Liquid Image Ego LS 800 Cam Streams Video Over 4G LTE

LAS VEGAS — While many cameras feature a built-in Wi-Fi connection, sometimes you just can't wait for a hotspot to upload a photo. Enter Liquid Image's $400 Ego LS Model 800 camera.

Featuring a 4G LTE data connection courtesy of Verizon, the Ego LS 800 skips connecting to a phone or tablet and instead streams videos directly to Liquid's Image Cloud or to YouTube. Data prices on Verizon have not been announced, but with a one-hour video weighing in at around 250 MB, here's hoping the price for 4G streaming won't break the bank.

The pint-sized $400 camera fits neatly in your hand, measuring just 3.5 x 2 x 1.6 inches and weighing 3.4 ounces when paired with the included 4G LTE dock. This makes it easy to attach the Model 800 to a helmet or dashboard without it being obtrusive or cumbersome. 

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Once secured, the Ego LS 800 can capture videos up to 1080p at 30 fps or 720p at 60 fps, and 8-megapixel stills in continuous or burst modes. ISO sensitivity and white balance are selected automatically, but you can set the f/2.0 lens' shutter speed from a slow 1/4 of a second for better low-light photos, or up to 1/8000 of a second to help freeze superfast motion on brightly lit action shots.

If you choose not to stream over 4G, the Ego LS 800 works in tandem with Liquid Image's Android and iOS apps to send media to a nearby device over its built-in Wi-Fi. The app also allows users to edit pictures and movies, or control the camera remotely. If streaming's not your thing, there's a microSD slot for local storage (the Ego LS 800 supports cards up to 64GB).

Users also have the ability to adjust the streaming video quality, with bitrates from .5 Mbps to 1.5 Mbps. Using LTE, Liquid Image expects the Ego LS 800's battery to last about an hour when streaming video over the cellular connection, and up to two hours when it isn't. Liquid Image claims just a four-second delay when streaming to its own cloud service, although that delay grows to about 30 seconds when sending video to YouTube.

The Ego LS 800 also has onboard Bluetooth to make pairing the camera to a nearby device a cinch, as well as a low-frequency RF connection, which can be used in conjunction with a remote control to wake up the camera from standby without consuming a lot of battery life.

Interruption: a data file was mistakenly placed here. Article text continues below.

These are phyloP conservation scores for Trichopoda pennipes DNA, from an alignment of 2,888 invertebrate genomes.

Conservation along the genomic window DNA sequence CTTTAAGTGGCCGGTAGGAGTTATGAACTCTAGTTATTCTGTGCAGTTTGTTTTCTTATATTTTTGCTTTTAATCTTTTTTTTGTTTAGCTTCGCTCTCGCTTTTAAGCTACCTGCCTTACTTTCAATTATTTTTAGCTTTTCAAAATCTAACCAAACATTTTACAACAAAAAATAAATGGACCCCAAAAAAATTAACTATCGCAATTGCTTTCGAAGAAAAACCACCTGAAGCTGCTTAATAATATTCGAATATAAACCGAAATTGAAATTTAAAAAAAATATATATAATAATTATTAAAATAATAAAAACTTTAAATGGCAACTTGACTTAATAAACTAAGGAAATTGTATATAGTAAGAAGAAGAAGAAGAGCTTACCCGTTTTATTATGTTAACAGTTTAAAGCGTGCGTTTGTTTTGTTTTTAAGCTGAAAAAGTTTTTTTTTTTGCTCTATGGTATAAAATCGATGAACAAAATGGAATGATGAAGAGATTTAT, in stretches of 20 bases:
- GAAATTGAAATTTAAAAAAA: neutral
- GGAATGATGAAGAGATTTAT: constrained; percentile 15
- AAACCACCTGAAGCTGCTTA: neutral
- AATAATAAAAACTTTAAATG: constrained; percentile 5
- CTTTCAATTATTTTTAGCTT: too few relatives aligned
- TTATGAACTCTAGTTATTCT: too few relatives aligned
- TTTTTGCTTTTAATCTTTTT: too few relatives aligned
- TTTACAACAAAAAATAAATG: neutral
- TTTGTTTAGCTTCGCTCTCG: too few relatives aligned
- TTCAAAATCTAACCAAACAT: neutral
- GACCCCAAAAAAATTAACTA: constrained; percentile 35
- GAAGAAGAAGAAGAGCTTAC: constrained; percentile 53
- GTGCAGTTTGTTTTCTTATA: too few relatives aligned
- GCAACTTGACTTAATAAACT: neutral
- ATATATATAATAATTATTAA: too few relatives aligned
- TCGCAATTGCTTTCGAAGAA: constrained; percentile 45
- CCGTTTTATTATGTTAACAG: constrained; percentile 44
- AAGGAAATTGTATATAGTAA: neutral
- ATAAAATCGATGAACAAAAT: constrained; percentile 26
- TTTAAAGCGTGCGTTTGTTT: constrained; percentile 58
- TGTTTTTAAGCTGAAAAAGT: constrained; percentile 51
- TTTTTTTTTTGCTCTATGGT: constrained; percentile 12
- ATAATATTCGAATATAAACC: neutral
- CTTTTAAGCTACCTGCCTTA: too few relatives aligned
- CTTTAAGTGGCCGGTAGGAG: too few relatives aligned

I was able to get some hands-on time with the Ego LS 800, and the first thing I noticed was its lightness combined with its sturdy plastic body. The next thing that jumped out was the large 145-degree wide-angle lens positioned above the built-in waterproof microphone, which has an embedded wind guard.

This lens-and-microphone combination should make it easy to keep subjects in frame and keep audio free of excessive wind noise, although that will take some additional testing to confirm.

The main concern for the Ego LS 800 is that, with a price tag of $400, it will compete directly against GoPro's Hero4 Silver camera, which features a more durable waterproof body (for submersion up to 131 feet) and the ability to capture videos in 1080p at 60 fps and in 720p at 120 fps.

With its expected release in Q1 2015, we won't have to wait long to see if the Ego LS 800's ability to stream video over 4G is a worthy trade-off for its less rugged body and lack of 60 fps videos in 1080p.

Sam Rutherford is a Staff Writer at Tom’s Guide. Follow him @SamRutherford. Follow us @Tom's Guide, on Facebook and on Google+.

Sam is a Senior Writer at Engadget and previously worked at Gizmodo as a Senior Reporter. Before that, he worked at Tom's Guide and Laptop Mag as a Staff Writer and Senior Product Review Analyst, overseeing benchmarks and testing for countless product reviews. He was also an archery instructor and a penguin trainer too (really).